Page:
• English

    Google Translate Disclaimer

    The Maryland Department of Information Technology (“DoIT”) offers translations of the content through Google Translate. Because Google Translate is an external website, DoIT does not control the quality or accuracy of translated content. All DoIT content is filtered through Google Translate which may result in unexpected and unpredictable degradation of portions of text, images and the general appearance on translated pages. Google Translate may maintain unique privacy and use policies. These policies are not controlled by DoIT and are not associated with DoIT’s privacy and use policies. After selecting a translation option, users will be notified that they are leaving DoIT’s website. Users should consult the original English content on DoIT’s website if there are any questions about the translated content.

    DoIT uses Google Translate to provide language translations of its content. Google Translate is a free, automated service that relies on data and technology to provide its translations. The Google Translate feature is provided for informational purposes only. Translations cannot be guaranteed as exact or without the inclusion of incorrect or inappropriate language. Google Translate is a third-party service and site users will be leaving DoIT to utilize translated content. As such, DoIT does not guarantee and does not accept responsibility for, the accuracy, reliability, or performance of this service nor the limitations provided by this service, such as the inability to translate specific files like PDFs and graphics (e.g. .jpgs, .gifs, etc.).

    DoIT provides Google Translate as an online tool for its users, but DoIT does not directly endorse the website or imply that it is the only solution available to users. All site visitors may choose to use alternate tools for their translation needs. Any individuals or parties that use DoIT content in translated form, whether by Google Translate or by any other translation services, do so at their own risk. DoIT is not liable for any loss or damages arising out of, or issues related to, the use of or reliance on translated content. DoIT assumes no liability for any site visitor’s activities in connection with use of the Google Translate functionality or content.

    The Google Translate service is a means by which DoIT offers translations of content and is meant solely for the convenience of non-English speaking users of the website. The translated content is provided directly and dynamically by Google; DoIT has no direct control over the translated content as it appears using this tool. Therefore, in all contexts, the English content, as directly provided by DoIT is to be held authoritative.

    Group A Streptococcus
    (Streptococcus pyogenes)

    Group A Streptococcus (GAS) or Streptococcus pyogenes is a bacterium that can be found in the throat or on the skin of healthy individuals. While the majority of illness caused by GAS is relatively mild, usually presenting as "strep throat" or impetigo (a skin infection), GAS may also cause more serious and sometimes deadly infection.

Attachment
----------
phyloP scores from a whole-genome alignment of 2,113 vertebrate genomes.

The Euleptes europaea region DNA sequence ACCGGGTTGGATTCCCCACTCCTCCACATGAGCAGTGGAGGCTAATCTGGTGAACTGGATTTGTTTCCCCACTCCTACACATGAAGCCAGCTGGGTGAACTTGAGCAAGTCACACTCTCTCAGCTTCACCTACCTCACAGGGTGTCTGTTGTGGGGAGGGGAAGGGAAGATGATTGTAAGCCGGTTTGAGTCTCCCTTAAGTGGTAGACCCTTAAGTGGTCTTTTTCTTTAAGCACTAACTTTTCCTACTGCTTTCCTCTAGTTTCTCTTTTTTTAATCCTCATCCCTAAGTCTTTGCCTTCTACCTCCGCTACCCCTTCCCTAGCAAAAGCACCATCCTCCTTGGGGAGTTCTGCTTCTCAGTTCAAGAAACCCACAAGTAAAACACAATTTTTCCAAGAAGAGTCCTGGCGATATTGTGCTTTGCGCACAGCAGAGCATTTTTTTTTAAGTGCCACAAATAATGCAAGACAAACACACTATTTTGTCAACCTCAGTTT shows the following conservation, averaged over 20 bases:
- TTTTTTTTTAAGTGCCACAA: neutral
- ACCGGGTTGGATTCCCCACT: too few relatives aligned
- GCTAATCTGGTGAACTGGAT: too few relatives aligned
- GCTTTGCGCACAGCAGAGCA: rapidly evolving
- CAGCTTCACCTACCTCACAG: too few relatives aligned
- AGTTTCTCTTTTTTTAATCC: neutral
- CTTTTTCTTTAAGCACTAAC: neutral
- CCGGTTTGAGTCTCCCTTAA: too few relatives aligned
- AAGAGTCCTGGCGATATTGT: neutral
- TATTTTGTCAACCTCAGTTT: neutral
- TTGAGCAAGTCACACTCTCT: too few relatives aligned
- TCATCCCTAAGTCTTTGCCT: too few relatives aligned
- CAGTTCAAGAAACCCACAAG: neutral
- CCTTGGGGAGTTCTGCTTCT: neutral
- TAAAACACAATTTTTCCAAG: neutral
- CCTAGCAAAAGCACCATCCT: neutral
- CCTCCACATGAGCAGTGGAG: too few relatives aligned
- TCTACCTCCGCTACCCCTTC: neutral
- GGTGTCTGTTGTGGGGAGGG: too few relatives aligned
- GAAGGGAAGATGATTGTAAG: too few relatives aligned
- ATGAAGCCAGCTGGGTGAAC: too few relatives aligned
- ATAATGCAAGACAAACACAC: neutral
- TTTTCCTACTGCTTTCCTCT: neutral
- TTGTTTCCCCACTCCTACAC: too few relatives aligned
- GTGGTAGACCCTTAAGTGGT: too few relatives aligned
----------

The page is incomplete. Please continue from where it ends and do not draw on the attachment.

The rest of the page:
Although rare, severe invasive GAS disease can occur when bacteria break through a person's defenses and enter parts of the body, such as the blood or muscle, where it is not usually found. Two of the most severe, but least common, forms of invasive GAS disease are necrotizing fasciitis and streptococcal toxic shock syndrome (STSS). Necrotizing fasciitis (NF), often called "flesh-eating bacteria" by the media, occurs when the bacteria release toxins that destroy muscles, fat, and skin tissue. With STSS, the release of toxins can cause a rapid drop in blood pressure and subsequent organ failure. Of note, STSS is not related to "toxic shock syndrome" which is associated with tampon use and is caused by a toxin-producing strain of Staphylococcus aureus.

    GAS infections are treated with a course of antibiotics. In severe cases, patients may need to stay in the intensive care unit to adequately monitor and treat the infection. For patients diagnosed with NF, early and aggressive surgery is usually required to remove the damaged tissue and to prevent the spread of the disease.

    GAS spreads through direct contact with the nasal and oral secretions of those who are infected or exposure to the bacteria through open wounds or sores. The spread of all types of GAS infection can be reduced by good hand washing, especially after coughing, sneezing, and before food preparation and consumption.

    For more information on GAS, please visit:                                                                      CDC GAS Disease Website